Literary utopias and dystopias are critical mirrors of governments and societies. Such writings reflect cultural responses to changing values and beliefs, the desire for a better future, or fear of great dysfunction -- but they are all intrinsically political. This course will examine how utopian and dystopian works are powerful commentaries on political and social relationships. It will show how such works can enhance students' abilities to discuss and assess current political issues and to formulate and reflect on their own ideas of what constitute a good society.
Course outlines may include the following general topics, but may also vary according to the instructor's selection and expertise, such as
- introducing debate over the relationship between the requirements of justice and morality and limits of persons and institutions to meet them;
- examining the benefits and problems of utopian or idealistic thinking, e.g., is utopian thought relevant today?
- exploring the benefits and problems of dystopian thinking, e.g., does such thinking reinforce the status quo?
- discussing what makes utopian and dystopias believable or not believable;
- understanding how utopias and dystopias are based on similar themes -- e.g., chaos versus conformity, freedom versus order, change versus stasis -- but through different means;
- surveying utopias and dystopias as alternative ways to apply political concepts such as power, authority, and justice;
- assessing how governments and social institutions are shaped by utopian and dystopian tendencies.
Methods of Instruction
Instructional methods will involve the use of formal lectures, textual analysis, film reviews, structured group projects, individual presentations, and/or in-class discussion of assigned materials. Other interactive media and materials may be used.
Means of Assessment
The course evaluation will be based on course objectives and in accordance with the policies of Douglas College and the Department of Political Science. Specific evaluation criteria will be provided by the instructor in course outlines. One example of an appropriate evaluation system would be the following:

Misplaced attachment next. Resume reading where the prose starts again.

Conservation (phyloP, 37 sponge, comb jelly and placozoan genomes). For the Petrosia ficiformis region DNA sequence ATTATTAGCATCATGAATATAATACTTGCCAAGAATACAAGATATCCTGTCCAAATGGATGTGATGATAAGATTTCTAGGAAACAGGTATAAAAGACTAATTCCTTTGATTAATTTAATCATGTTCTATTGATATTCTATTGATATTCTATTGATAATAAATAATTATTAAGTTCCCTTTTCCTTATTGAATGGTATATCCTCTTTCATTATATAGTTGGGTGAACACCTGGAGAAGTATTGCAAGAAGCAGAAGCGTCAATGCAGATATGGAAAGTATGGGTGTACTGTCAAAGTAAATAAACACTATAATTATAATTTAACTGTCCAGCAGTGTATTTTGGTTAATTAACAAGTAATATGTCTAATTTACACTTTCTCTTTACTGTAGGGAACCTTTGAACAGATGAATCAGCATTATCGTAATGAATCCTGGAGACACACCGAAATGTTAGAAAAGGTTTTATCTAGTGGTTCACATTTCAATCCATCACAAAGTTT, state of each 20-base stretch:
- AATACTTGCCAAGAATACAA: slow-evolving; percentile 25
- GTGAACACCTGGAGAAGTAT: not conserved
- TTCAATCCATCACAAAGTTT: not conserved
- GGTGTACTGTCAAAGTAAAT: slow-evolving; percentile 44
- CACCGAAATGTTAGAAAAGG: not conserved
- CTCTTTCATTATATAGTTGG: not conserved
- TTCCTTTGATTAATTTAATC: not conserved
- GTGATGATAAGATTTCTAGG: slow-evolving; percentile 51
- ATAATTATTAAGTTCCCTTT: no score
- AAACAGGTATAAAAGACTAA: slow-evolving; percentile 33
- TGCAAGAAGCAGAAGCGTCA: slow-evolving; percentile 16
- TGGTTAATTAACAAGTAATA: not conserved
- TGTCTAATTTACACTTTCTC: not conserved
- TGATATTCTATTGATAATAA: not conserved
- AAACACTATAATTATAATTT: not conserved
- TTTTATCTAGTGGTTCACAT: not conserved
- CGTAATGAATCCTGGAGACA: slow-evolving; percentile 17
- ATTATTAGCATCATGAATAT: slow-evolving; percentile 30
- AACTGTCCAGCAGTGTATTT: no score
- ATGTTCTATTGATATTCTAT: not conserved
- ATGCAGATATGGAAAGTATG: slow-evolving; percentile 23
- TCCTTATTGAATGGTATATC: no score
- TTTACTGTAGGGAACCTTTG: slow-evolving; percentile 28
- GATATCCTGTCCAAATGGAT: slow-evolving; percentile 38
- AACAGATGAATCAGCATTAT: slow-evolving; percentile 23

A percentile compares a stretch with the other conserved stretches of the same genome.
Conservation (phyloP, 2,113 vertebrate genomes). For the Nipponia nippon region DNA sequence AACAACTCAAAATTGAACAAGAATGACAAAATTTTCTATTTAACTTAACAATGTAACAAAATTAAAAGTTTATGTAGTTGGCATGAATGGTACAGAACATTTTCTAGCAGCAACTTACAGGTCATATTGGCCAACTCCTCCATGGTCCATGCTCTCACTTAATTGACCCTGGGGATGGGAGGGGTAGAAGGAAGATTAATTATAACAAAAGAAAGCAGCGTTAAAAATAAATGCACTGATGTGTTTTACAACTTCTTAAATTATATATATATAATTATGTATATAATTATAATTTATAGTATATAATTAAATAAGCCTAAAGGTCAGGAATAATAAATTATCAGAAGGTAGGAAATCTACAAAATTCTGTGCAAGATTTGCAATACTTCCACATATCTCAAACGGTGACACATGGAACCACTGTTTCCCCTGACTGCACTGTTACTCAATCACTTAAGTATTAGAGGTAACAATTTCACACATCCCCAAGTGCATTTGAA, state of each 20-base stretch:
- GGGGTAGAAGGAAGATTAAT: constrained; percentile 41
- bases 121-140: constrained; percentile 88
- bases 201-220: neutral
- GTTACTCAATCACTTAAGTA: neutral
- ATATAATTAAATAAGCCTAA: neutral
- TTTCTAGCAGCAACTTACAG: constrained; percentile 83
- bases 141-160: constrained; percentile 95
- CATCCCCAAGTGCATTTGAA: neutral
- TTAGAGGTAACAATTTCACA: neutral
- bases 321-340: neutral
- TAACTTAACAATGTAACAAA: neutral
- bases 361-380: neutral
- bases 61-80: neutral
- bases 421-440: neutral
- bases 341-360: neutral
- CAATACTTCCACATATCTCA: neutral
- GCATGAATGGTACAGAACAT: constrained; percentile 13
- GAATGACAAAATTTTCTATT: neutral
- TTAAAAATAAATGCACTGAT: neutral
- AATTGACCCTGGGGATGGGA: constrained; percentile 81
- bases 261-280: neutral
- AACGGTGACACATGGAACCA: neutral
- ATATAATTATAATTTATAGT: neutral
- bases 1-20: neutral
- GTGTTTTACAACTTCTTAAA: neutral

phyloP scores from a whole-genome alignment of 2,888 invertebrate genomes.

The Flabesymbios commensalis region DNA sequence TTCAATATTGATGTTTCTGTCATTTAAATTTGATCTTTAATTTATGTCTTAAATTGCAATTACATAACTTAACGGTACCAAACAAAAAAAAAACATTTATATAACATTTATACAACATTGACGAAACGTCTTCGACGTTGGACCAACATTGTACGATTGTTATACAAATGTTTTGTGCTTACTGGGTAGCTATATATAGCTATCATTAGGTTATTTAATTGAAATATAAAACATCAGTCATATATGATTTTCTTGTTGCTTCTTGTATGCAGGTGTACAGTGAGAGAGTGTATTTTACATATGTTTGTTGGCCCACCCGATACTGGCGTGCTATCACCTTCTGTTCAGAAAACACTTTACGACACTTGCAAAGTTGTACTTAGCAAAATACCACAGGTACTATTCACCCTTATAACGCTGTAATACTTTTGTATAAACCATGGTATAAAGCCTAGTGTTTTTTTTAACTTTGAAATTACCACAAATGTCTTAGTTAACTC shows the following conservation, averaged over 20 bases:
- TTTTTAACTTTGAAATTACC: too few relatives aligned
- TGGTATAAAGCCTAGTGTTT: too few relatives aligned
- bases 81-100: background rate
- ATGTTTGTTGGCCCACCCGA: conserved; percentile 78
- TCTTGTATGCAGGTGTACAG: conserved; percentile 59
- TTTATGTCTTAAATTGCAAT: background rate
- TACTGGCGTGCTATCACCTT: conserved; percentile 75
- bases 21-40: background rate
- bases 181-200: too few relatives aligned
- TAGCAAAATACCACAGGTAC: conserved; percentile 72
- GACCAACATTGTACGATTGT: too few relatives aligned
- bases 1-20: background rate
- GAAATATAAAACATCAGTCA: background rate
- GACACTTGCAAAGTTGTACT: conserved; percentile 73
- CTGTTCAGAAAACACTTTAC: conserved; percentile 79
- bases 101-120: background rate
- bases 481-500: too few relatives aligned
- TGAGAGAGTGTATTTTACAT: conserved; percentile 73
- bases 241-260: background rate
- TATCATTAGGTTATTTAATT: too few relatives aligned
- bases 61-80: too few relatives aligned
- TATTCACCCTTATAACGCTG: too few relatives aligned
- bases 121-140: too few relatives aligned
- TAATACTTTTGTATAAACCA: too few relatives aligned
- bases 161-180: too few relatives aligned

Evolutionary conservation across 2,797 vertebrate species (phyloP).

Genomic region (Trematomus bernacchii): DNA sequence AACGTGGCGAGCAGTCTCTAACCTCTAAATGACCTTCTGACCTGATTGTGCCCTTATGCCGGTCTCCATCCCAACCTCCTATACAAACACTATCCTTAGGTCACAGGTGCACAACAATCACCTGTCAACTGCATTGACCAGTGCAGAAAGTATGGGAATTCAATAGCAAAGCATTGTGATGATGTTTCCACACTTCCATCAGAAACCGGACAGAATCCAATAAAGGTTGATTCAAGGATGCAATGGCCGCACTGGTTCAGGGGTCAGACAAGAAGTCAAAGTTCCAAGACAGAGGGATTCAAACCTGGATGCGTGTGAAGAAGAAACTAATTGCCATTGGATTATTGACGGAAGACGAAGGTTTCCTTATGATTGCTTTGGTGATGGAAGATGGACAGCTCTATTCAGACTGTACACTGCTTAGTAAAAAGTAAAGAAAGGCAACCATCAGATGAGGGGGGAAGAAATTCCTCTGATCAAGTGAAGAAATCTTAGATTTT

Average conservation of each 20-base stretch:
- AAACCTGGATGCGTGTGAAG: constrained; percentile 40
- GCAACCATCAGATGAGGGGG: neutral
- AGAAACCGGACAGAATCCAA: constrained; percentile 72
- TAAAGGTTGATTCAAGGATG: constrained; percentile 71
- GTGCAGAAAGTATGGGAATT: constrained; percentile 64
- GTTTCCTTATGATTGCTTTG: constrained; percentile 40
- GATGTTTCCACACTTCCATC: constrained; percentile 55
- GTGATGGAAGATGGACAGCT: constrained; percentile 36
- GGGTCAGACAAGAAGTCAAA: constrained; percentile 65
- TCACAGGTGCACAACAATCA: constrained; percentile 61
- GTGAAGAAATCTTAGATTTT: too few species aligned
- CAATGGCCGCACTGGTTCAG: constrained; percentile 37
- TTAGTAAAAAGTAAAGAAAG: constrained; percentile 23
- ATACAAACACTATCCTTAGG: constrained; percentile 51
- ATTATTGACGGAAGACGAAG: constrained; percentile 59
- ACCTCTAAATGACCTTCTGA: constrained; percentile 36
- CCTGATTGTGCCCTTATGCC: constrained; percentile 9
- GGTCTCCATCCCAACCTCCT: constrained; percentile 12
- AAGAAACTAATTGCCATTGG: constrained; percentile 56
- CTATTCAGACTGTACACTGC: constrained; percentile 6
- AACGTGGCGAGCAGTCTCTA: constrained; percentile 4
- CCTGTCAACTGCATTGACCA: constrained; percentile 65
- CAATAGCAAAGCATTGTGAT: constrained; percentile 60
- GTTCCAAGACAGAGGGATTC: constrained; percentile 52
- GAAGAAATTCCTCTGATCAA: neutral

Short Papers (30%)
Term Paper (30%)
At the conclusion of this course, successful students will demonstrate researching, writing, critical thinking, and communications skills appropriate to the course by
- understanding how utopian and dystopian thinking contributes to political ideas;
- exploring alternative ways how such thinking influences political practices and institutions;
- comparing and evaluating utopian ideals and dystopian ideas to assess their benefits and dangers.
Any 1100-level political science course or permission of the instructor.
Course Guidelines for previous years are viewable by selecting the version desired. If you took this course and do not see a listing for the starting semester/year of the course, consider the previous version as the applicable version.
Below shows how this course and its credits transfer within the BC transfer system.
A course is considered university-transferable (UT) if it transfers to at least one of the five research universities in British Columbia: University of British Columbia; University of British Columbia-Okanagan; Simon Fraser University; University of Victoria; and the University of Northern British Columbia.
For more information on transfer visit the BC Transfer Guide and BCCAT websites.
If your course prerequisites indicate that you need an assessment, please see our Assessment page for more information.